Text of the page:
Iron Man 3 (2013)

In my review of Iron Man two days ago I said that the reason I liked it so much was because I could see it potentially becoming real at some point in the future. I take that back.

With Iron Man 3, it is like director Shane Black (in only his second directing shift) took that very thought and said to the team, "right, how mad can we make this franchise?". The answer, is a resounding "very mad".

After an explosion leaves his top security man and highly regarded friend, Hogan (Jon Favreau), fighting for his life, Tony Stark (Robert Downey Jr.) gives the terrorist who lays claim to the attacks his address and asks for a meeting face-to-face. The terrorist, known only as The Mandarin (Ben Kingsley), agrees and Stark soon finds his house being demolished along with much of his life.

Meanwhile Pepper (Gwyneth Paltrow), Stark's girlfriend and manager of Stark Industries, meets a face from the past in Aldrich Killian (Guy Pearce). When she goes missing shortly afterwards, it seems as though the Iron Man has lost everything.

I will admit, that contrary to my prior thoughts, I did enjoy the first Iron Man and its sequel for bringing something fresh to the comic book genre. It does seem that you can have too much of a good thing, as Iron Man 3 delivers more of the same but without the originality. I imagine that Iron Man 3 will probably fade into the background of its predecessors' success.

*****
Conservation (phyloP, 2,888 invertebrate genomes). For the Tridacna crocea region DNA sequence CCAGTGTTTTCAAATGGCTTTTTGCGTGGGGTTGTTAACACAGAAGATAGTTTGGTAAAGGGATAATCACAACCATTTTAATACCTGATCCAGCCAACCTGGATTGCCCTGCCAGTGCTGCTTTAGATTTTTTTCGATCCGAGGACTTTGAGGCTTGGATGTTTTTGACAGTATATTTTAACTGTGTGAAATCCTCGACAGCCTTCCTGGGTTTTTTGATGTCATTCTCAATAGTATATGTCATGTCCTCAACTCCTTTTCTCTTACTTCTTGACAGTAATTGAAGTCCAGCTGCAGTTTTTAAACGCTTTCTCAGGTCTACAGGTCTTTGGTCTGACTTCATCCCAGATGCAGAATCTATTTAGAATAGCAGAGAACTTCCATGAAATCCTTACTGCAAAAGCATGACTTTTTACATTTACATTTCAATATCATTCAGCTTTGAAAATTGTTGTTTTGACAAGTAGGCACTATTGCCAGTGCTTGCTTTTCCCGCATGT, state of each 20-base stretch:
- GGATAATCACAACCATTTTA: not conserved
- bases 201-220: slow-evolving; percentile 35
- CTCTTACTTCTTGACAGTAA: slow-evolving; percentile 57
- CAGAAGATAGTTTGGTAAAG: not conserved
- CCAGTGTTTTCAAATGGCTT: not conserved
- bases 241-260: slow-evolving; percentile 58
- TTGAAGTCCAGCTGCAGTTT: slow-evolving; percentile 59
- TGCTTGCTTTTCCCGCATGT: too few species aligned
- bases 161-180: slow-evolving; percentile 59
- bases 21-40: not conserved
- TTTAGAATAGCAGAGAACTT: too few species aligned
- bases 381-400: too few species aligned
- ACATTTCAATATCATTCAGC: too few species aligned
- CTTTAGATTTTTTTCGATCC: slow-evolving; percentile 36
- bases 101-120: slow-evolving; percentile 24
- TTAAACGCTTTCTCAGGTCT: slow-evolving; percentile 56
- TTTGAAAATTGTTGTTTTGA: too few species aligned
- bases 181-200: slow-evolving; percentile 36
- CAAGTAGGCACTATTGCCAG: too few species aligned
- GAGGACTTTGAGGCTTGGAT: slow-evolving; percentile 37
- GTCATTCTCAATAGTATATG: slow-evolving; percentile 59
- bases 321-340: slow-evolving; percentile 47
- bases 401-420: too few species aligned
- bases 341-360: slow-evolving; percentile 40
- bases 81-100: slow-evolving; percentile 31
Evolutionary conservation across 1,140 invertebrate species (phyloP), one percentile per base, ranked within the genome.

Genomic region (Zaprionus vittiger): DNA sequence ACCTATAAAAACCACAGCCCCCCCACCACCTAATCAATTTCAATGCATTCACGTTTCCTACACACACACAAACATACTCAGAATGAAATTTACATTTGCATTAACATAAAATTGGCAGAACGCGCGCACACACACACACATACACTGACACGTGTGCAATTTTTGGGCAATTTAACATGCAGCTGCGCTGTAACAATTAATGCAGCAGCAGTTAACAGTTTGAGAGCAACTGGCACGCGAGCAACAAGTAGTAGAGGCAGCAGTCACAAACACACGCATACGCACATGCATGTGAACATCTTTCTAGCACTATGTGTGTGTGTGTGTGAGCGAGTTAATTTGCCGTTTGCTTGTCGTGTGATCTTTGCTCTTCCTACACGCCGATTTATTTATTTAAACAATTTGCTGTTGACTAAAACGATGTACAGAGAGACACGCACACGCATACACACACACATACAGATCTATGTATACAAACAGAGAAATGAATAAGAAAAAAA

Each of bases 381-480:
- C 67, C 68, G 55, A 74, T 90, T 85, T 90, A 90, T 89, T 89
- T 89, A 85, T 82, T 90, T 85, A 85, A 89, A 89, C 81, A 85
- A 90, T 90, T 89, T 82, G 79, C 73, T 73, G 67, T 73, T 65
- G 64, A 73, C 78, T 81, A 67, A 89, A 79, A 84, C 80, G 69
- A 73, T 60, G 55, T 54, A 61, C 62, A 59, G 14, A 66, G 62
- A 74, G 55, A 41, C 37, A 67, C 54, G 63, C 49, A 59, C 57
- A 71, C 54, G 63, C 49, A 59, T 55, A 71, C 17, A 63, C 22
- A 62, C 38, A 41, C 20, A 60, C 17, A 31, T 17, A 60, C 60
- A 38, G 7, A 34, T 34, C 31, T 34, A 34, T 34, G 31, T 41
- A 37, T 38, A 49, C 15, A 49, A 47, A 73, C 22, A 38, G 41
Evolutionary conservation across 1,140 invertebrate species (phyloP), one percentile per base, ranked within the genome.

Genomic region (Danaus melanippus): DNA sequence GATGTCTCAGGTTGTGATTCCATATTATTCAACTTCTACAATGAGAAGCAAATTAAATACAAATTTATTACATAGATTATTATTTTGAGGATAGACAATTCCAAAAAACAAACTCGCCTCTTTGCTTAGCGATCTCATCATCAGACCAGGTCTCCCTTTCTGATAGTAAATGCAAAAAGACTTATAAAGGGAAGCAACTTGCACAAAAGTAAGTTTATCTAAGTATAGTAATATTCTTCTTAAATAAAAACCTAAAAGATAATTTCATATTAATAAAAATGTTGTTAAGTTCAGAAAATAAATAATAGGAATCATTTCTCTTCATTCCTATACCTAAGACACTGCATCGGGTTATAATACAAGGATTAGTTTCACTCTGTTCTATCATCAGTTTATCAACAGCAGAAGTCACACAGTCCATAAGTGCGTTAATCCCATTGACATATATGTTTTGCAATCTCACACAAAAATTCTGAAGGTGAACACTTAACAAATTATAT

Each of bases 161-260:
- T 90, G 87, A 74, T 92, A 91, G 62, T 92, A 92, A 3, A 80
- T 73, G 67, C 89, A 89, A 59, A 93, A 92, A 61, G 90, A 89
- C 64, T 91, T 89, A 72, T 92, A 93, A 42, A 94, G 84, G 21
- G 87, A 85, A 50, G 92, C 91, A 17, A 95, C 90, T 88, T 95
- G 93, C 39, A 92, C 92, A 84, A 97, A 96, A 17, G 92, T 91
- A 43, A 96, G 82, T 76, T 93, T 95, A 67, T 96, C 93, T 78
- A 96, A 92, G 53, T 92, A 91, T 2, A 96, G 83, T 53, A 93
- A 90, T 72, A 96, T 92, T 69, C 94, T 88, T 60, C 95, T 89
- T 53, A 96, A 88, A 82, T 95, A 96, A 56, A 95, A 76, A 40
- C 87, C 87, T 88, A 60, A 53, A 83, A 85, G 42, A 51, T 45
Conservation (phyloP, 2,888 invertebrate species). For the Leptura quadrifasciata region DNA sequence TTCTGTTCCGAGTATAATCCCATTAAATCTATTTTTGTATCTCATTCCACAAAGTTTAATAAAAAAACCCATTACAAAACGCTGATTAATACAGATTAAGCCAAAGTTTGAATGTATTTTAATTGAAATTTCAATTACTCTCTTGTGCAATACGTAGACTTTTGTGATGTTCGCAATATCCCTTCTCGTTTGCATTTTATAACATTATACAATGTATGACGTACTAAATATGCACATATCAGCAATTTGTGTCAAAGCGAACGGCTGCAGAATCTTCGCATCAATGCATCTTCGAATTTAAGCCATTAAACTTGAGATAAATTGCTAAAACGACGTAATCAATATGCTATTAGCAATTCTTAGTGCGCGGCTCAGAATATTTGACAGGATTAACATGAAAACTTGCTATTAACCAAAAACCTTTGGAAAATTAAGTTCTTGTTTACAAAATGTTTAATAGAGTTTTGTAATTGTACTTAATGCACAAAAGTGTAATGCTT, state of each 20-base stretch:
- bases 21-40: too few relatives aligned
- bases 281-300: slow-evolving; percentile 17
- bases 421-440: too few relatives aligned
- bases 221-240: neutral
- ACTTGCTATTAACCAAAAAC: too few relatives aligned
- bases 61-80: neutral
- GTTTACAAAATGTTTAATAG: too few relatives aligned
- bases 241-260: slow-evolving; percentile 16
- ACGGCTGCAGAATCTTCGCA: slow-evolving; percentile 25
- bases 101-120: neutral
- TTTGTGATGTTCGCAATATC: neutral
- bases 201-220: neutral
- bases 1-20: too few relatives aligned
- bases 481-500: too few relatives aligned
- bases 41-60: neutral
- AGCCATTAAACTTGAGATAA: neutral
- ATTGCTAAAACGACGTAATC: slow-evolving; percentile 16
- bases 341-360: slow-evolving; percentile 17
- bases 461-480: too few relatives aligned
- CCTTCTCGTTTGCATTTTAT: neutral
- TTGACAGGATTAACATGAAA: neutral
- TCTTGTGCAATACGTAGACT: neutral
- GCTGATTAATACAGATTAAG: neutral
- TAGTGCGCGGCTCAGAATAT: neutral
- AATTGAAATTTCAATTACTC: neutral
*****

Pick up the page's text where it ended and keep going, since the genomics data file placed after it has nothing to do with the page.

That's not to say that there aren't good bits - or even that you shouldn't see the film at all. It is still peppered with one-liners and its humour still feels fresh. I don't think I'll ever get bored of listening to the Tony Stark Show as he and JARVIS (Paul Bettany) exchange quips as Stark bullies a robotic arm.

On the subject of the robotic arm, it goes to show how much effort was put into the previous films as much of Iron Man 3 relies heavily on the empathy that eminates from them. One scene shows the audience exactly how much he cares about his inventions in a typically laugh-out-loud but tender moment that has come to typify the franchise.

Much of the film comes undone in the last act. The final scene seems like a last hurrah and it was far too over-played and drawn-out. There is only so many times that a man can come back from a beating - and I'll leave it to you to decide which character that is aimed at.

At the end of the day though, the audience must come to realise that, like Stark, there is only so much empathy that can be shown towards machines. Perhaps then, despite all of his brilliance as the character (and he has been superb), Robert Downey Jr. can give no more as Iron Man.

The end of the credits explains that Tony Stark will return, but this only seems to add fuel to the speculation that Downey Jr. will not be reprising the role. I fear that without Downey Jr. the franchise will fail. As I've said in the past, it now seems as though character and actor have become married into one co-existance.

Perhaps though, this is what the franchise now needs.


  1. With your outlining of what happens, it still seems odd that these movies never thought to do "Demon in a Bottle," with this one in particular seeming absolutely perfect for it.


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